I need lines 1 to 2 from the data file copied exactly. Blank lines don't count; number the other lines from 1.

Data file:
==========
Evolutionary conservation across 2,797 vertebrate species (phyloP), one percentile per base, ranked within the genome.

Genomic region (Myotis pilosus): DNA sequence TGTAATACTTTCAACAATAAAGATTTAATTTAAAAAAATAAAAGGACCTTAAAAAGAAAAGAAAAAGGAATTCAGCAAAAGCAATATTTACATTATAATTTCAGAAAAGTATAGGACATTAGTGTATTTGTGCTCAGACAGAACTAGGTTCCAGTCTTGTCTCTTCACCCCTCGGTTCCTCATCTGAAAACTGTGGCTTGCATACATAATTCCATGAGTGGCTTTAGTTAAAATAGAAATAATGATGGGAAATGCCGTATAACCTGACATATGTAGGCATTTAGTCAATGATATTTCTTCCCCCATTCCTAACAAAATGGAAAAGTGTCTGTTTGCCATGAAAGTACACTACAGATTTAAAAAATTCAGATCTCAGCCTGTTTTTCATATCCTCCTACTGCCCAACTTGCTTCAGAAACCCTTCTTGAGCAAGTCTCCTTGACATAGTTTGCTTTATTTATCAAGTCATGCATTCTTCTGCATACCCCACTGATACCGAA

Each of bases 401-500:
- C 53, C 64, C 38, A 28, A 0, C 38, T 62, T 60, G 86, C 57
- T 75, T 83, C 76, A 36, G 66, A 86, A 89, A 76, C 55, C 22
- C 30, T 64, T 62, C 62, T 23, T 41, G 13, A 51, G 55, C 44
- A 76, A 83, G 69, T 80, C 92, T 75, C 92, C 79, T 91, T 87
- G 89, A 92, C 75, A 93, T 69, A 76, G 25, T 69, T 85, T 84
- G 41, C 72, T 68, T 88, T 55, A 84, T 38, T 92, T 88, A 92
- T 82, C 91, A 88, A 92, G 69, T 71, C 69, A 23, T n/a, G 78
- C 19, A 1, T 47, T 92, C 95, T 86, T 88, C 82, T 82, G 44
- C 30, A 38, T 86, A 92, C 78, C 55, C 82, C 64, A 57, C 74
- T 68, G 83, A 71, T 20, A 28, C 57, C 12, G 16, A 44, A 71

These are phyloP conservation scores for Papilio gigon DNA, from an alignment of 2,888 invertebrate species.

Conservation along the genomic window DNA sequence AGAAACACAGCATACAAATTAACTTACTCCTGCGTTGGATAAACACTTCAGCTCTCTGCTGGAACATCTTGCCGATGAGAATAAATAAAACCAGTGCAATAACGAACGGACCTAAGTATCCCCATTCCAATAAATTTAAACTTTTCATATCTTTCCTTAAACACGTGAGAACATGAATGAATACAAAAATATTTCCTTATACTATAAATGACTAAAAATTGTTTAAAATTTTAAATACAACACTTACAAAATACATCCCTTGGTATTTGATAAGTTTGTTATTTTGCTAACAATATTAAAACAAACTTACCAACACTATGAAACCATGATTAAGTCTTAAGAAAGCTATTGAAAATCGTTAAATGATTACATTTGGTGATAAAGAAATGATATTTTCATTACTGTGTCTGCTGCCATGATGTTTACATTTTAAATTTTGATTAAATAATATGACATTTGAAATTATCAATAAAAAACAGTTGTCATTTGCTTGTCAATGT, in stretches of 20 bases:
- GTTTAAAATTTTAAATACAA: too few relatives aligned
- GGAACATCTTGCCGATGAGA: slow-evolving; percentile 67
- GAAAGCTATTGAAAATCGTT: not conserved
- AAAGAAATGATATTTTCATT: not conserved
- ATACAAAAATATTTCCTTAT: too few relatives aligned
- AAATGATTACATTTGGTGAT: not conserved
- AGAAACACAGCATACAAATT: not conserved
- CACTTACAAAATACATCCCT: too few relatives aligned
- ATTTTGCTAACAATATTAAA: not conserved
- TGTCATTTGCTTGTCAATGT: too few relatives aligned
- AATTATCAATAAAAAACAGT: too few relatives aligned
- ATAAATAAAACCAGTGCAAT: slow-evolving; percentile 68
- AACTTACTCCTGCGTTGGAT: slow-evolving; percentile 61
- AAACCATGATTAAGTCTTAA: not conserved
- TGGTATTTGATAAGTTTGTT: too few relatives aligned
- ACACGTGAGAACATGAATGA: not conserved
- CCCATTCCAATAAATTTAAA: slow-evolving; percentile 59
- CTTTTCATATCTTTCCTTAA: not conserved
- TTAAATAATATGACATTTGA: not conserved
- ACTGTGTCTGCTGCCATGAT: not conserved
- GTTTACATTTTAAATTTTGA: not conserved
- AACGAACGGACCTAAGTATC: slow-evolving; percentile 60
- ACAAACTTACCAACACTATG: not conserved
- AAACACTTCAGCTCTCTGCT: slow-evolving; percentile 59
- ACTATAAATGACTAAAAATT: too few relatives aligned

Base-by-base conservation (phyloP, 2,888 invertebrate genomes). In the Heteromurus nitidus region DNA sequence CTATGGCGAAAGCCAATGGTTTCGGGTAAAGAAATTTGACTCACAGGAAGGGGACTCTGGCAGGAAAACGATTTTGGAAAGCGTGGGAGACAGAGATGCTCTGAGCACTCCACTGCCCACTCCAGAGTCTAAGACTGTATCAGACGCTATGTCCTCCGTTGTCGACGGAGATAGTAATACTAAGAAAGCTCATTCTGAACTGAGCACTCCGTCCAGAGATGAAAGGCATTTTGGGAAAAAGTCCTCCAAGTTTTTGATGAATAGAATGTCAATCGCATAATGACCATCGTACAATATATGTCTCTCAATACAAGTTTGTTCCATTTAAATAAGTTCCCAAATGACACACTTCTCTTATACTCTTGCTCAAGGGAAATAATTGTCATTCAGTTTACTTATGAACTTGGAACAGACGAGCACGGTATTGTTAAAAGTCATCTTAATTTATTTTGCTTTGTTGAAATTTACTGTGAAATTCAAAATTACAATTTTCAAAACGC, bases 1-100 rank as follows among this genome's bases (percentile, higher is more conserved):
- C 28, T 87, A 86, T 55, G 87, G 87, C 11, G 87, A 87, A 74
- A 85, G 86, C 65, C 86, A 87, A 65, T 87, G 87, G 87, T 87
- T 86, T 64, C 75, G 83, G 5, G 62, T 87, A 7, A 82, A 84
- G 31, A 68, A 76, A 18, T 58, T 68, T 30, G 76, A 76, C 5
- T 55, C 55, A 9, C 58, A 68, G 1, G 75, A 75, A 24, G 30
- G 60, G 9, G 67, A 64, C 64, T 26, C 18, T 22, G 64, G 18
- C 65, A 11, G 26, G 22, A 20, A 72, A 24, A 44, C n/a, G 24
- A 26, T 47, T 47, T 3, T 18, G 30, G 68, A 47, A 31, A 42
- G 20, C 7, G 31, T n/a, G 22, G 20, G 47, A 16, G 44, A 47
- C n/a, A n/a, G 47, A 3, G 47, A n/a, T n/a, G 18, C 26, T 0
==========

Evolutionary conservation across 2,797 vertebrate species (phyloP), one percentile per base, ranked within the genome.

Genomic region (Myotis pilosus): DNA sequence TGTAATACTTTCAACAATAAAGATTTAATTTAAAAAAATAAAAGGACCTTAAAAAGAAAAGAAAAAGGAATTCAGCAAAAGCAATATTTACATTATAATTTCAGAAAAGTATAGGACATTAGTGTATTTGTGCTCAGACAGAACTAGGTTCCAGTCTTGTCTCTTCACCCCTCGGTTCCTCATCTGAAAACTGTGGCTTGCATACATAATTCCATGAGTGGCTTTAGTTAAAATAGAAATAATGATGGGAAATGCCGTATAACCTGACATATGTAGGCATTTAGTCAATGATATTTCTTCCCCCATTCCTAACAAAATGGAAAAGTGTCTGTTTGCCATGAAAGTACACTACAGATTTAAAAAATTCAGATCTCAGCCTGTTTTTCATATCCTCCTACTGCCCAACTTGCTTCAGAAACCCTTCTTGAGCAAGTCTCCTTGACATAGTTTGCTTTATTTATCAAGTCATGCATTCTTCTGCATACCCCACTGATACCGAA